I saw this yesterday, it was a good film.  I loved the set design and cinematography, and the understated acting was great.  None of the big name actors took me out of the moment at all, except for possibly Cumberbatch, and he's only in one scene.  I liked that the two main actors were people I didn't recognize, and that they gave generally pretty understated performances.

I have to assume that the Germans in that one town were all drunk, because otherwise their poor shooting is just astonishing.  But seeing what was happening and how dangerous that sort of rear guard action is, it is quite believable that they would be drunk if alcohol could be found.

Aside from that one bout of horrendous shooting, there weren't too many "Hollywood moments", which I definitely appreciated. 

Yes, Hitchcock's Rope did it back in 1948.  More recently, Silent House (both the 2010 Uruguayan and 2011 Hollywood remake) use this technique.  Other films have done it since then.  I haven't seen any of those films, so I cannot comment on how successful they were. 

I should have guessed Hitchock would have tried it. Haven't seen any of those films. They might be worth a look just out of technical curiosity.

I think the only time a famous guest appearance distracted me was when Mark Strong appeared. Because of the way he was introduced without seeing his face but hearing his voice I was doing a "whose voice is that?". Turns out he must have a pretty distinctive voice as I worked it out before the reveal.

Share this post


Link to post
Share on other sites
1 hour ago, Heartofice said:

I don’t know enough about WW1 rifles to guess at how accurate they tended to be

They were pretty accurate, definitely accurate enough to hit the main character when he's only like 30 yards away.  WW1 rifles were a good bit more accurate than the weapons used in the American Civil War, for example.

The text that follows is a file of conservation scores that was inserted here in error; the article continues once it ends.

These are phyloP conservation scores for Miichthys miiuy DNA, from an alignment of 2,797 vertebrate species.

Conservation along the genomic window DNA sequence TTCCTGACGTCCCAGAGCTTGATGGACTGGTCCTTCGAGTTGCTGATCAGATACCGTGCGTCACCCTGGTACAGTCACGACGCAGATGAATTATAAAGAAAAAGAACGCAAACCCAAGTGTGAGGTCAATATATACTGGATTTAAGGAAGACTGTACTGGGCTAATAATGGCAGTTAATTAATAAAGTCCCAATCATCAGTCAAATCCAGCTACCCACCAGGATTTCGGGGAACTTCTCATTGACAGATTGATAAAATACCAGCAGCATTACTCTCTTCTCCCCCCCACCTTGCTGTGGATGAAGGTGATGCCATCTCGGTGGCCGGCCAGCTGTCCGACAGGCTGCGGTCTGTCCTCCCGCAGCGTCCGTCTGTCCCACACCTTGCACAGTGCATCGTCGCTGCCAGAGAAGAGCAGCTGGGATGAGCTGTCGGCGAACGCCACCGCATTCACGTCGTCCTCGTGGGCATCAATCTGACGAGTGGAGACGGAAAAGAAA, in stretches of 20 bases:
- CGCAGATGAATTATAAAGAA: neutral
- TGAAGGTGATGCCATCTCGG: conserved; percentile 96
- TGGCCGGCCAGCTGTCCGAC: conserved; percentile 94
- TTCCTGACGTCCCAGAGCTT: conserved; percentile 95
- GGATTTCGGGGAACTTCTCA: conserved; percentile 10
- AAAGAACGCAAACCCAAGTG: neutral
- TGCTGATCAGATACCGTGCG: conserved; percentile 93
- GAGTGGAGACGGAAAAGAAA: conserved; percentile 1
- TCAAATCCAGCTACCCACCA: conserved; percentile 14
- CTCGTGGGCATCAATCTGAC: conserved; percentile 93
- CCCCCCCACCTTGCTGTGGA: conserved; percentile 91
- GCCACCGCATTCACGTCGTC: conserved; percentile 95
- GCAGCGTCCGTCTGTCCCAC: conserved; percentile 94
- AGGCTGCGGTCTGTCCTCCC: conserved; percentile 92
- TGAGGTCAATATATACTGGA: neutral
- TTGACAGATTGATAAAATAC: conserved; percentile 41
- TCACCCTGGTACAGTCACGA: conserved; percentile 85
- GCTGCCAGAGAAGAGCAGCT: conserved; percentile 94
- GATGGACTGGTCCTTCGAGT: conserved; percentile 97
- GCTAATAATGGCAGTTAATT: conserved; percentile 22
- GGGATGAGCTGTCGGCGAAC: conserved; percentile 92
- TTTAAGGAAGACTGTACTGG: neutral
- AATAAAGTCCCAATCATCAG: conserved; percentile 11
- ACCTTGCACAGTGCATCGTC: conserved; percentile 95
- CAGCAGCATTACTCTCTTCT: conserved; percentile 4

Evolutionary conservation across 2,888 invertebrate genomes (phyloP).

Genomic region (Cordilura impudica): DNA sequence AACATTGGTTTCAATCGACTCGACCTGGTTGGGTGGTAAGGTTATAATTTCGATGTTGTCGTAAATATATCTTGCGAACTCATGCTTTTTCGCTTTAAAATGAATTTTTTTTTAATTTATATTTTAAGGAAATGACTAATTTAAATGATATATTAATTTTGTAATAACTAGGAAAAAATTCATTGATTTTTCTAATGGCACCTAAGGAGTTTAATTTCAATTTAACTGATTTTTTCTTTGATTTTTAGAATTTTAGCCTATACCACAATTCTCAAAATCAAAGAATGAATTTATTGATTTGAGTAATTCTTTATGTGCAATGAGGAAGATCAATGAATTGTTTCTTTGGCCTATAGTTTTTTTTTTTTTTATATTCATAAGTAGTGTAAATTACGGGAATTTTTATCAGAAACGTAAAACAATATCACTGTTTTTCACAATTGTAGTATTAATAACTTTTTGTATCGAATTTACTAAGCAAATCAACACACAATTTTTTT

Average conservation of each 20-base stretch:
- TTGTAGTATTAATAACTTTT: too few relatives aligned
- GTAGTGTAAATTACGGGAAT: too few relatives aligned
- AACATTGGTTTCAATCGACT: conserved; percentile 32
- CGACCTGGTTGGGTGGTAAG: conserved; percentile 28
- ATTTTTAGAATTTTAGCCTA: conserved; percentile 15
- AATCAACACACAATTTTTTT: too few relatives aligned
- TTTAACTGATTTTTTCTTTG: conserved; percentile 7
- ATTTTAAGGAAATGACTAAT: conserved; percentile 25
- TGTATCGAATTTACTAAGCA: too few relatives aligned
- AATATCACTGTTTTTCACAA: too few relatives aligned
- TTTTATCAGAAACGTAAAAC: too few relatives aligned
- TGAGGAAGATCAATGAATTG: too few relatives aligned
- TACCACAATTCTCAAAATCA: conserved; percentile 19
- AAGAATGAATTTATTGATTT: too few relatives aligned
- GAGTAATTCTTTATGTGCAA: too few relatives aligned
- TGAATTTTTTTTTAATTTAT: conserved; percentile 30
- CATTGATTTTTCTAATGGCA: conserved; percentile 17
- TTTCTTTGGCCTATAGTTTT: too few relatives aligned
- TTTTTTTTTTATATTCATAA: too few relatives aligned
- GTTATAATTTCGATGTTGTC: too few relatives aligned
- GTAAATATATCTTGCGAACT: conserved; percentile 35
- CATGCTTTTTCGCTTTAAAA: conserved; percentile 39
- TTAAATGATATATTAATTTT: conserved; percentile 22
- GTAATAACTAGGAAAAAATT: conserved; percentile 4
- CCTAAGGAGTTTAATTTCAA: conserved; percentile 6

Virtually everyone shooting at the main character (aside from the one sniper) was shooting from the hip while running, which is extremely stupid and inaccurate.  No army would ever teach their soldiers to do that, and veteran German troops 3 years into the war would not be making that mistake.  Thus, the only explanation is that they were drunk.  Which is plausible, given the situation.

Share this post


Link to post
Share on other sites
52 minutes ago, Maithanet said:

They were pretty accurate, definitely accurate enough to hit the main character when he's only like 30 yards away.  WW1 rifles were a good bit more accurate than the weapons used in the American Civil War, for example. 

Virtually everyone shooting at the main character (aside from the one sniper) was shooting from the hip while running, which is extremely stupid and inaccurate.  No army would ever teach their soldiers to do that, and veteran German troops 3 years into the war would not be making that mistake.  Thus, the only explanation is that they were drunk.  Which is plausible, given the situation.

One of them was drunk for sure. So it's very possible others were, too.

Share this post


Link to post
Share on other sites

Create an account or sign in to comment

You need to be a member in order to leave a comment

Create an account

Sign up for a new account in our community. It's easy!

Register a new account

Sign in

Already have an account? Sign in here.

Sign In Now

×